Solo Piano: Andy Laverne, Peter Zak, Michel Petrucciani, Joe Albany


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Andy Laverne
Time to Dream

Peter Zak
My Conception

Michel Petrucciani
Oracle's Destiny

Joe Albany
Blue Jack Jazz

Two of these piano recitals are new and two are from decades past, but they all share lyricism and intelligence as keynotes.

Andy Laverne's Time to Dream reveals how comfortable he is in the solo spotlight. The music is delicately nuanced and smartly shaded and the compositions take on an almost classical sense of architecture. Laverne is deft at the keys but always in the service of the music. He opens with a quietly bold statement in "Ellipsis , in which an almost oriental fanfare theme introduces a Laverne method: "When I have completed a tune, he says, "I immediately improvise on it and stay with the form. Laverne sees these 16 tunes as fitting together and each as almost growing from the one before it. One would think that this would make for a kind of sameness but what happens is that myriad colors go into making one overall mood. It works and is subtly funny and intensely gorgeous too — as in the pulse of "Wireless Caller and the dark 'Eastern' majesty of "Ground Lifter . And the set even ends with a smart and wry paean — "Bootleg Bill . Time to Dream is proof that Laverne doesn't need to bootleg anyone — he is and always has been his own man.

At the beginning of Peter Zak's My Conception, a listener might suspect that he had wandered into the Laverne recording session — the opener, "Shala , is a mysterious and gorgeous sound poem that reflects intense personal feelings — but as the disc goes on, the pianist reveals all this but other different things too. He plays several of his own tunes but also interprets music of Cal Massey, Blue Mitchell, Sonny Clark, Richard Rodgers, Cy Coleman, Dietz & Schwartz and Joe Henderson. These interpretations have a bit more 'typical' jazz and blues development but what links them to Laverne is the keen sense of articulation and intelligent sense of building an improvisation. Zak clearly loves the music — his take on Sonny Clark's "My Conception is stunning in its passion for the original lyricism of the composer as well as its 21st century stark beauty.

The late Michel Petrucciani — he died in 1999 at age 36 — paid homage to Bill Evans but he did it with seemingly boundless grace and eternal freshness. The recently-issued Oracle's Destiny is a tribute to Evans that is not slavish or dangerously imitative but rather expansive, impressionistic and original. It was recorded in 1983 on a big gorgeous Bosendorfer piano and is music that Petrucciani hoped could "save the world . Five compositions work together to form a kind of suite that suggests Debussy, the aforementioned Mr. Evans and, possibly, the gods of love. The title tune, which opens the album, is a ten-minute reflection on the piano and its expressive capabilities. The second tune, "Big Sur, Big On , is a kind of hymn to the hoped-for peace of California and it ends up being a brief and tender poem that never really rises above a sweet whisper. "Amalgame seems to get down with an almost blues-like feeling but because it's combined with Petrucciani's sense of lyricism and design it moves differently. It's hip and in a groove but it also fills the world with beauty.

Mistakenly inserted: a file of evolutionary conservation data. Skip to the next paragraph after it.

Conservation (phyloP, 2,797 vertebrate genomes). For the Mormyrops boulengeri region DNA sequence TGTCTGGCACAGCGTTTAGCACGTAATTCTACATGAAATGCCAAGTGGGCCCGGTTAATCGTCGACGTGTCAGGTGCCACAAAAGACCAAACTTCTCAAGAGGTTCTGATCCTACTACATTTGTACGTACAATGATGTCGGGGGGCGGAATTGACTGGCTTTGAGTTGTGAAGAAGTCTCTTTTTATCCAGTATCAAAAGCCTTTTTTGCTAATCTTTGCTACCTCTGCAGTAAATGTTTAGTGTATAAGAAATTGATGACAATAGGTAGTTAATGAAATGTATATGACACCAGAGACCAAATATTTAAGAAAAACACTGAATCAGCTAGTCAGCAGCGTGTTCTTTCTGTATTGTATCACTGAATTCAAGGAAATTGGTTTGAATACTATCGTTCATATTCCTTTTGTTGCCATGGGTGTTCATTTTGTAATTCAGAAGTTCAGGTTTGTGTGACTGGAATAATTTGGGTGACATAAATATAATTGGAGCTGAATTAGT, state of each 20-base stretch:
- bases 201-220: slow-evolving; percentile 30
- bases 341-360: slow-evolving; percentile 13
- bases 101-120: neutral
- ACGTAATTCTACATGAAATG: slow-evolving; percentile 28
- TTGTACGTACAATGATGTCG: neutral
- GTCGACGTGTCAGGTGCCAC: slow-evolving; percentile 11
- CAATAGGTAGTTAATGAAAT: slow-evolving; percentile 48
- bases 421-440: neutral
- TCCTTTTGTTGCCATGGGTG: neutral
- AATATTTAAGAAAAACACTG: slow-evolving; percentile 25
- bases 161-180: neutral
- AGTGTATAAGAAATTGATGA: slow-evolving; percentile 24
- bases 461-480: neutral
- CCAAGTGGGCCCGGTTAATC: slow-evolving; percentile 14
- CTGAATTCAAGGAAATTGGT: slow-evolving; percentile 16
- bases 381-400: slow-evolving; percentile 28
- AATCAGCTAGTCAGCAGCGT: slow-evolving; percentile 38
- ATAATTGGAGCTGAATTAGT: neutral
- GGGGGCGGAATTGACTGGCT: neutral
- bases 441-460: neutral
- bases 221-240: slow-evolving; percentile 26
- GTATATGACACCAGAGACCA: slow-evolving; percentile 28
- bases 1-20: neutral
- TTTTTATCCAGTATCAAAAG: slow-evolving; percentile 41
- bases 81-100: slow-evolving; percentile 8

Imagine that you were going through the belongings of a dear departed relative and you found some tapes that you never knew existed. Imagine the surprise when these tapes contained music recorded at the piano there in the house and showed your relative to be an accomplished and entertaining pianist.

Here are 13 performances done in the home of Joe Albany, known by aficionados but otherwise somewhat overlooked. They're recorded on a piano that has seen better days but can't really hide the fact that it's being played by a master. Albany was one of those California beboppers who ran afoul of the law and lived overseas for some time before returning to his home state in the mid '70s. He had been 'discovered' in England by Spotlite Records and those in the know realized that he had absorbed Tatum and Wilson and Armstrong, but was also later very taken with Bud Powell. All of that shows up in what was meant to be a rehearsal for a new solo recording. The playing is rich and rhapsodic and the man could truly ring endless changes on any number and kind of tunes. He digs into Gershwin and Waller and plays them as if at a classical recital. His originals reveal a smart colorist who loved to play. And then hear what he does with bop tunes. Dizzy's "Woody and You sounds here like a Tatum-esque bopper — not at all a contradiction in terms. And Bird's "Au Privave is a crazy knockout — virtuosic and rhythmically playful.

Tracks and Personnel

Time to Dream

Tracks: Ellipsis; Truth Be Told; Hard Finish; Face Value; After the Fact; Guaranteed Overnight Delivery; Wireless Caller; Ground Lifter; Start to Finish; Time to Dream; Duplicity; Year from Yesterday; Jazz Country; Fair & Balanced; Sixth Sense; Bootleg Bill.

Personnel: Andy Laverne: piano

My Conception

Tracks: Shala; These Are Soulful Days; Mahmoud's Memory; Fungii Mama; Propinquity; Circling Columbus; My Conception; The Camel; Witchcraft; With A Song In My Heart; Serenity; By Myself.

Personnel: Peter Zak: piano

Oracle's Delight

Tracks: Reflection; Sugar Ray; Solitaire; After Hours; Sneakin' Around; Our Delight.

Personnel: Michel Petrucciani: piano


Tracks: They Can't Take That Away From Me; Jitterbug Waltz; Old, Old Friends; Lush Life/ Woody N' You; For Heaven's Sake; Bluebird; There's No Greater Love; How Deep Is The Ocean; Our Love Is Here To Stay; Slow Blues In F; Au Privave; Sweet And Lovely; Joe's Valediction.

Personnel: Joe Albany: piano


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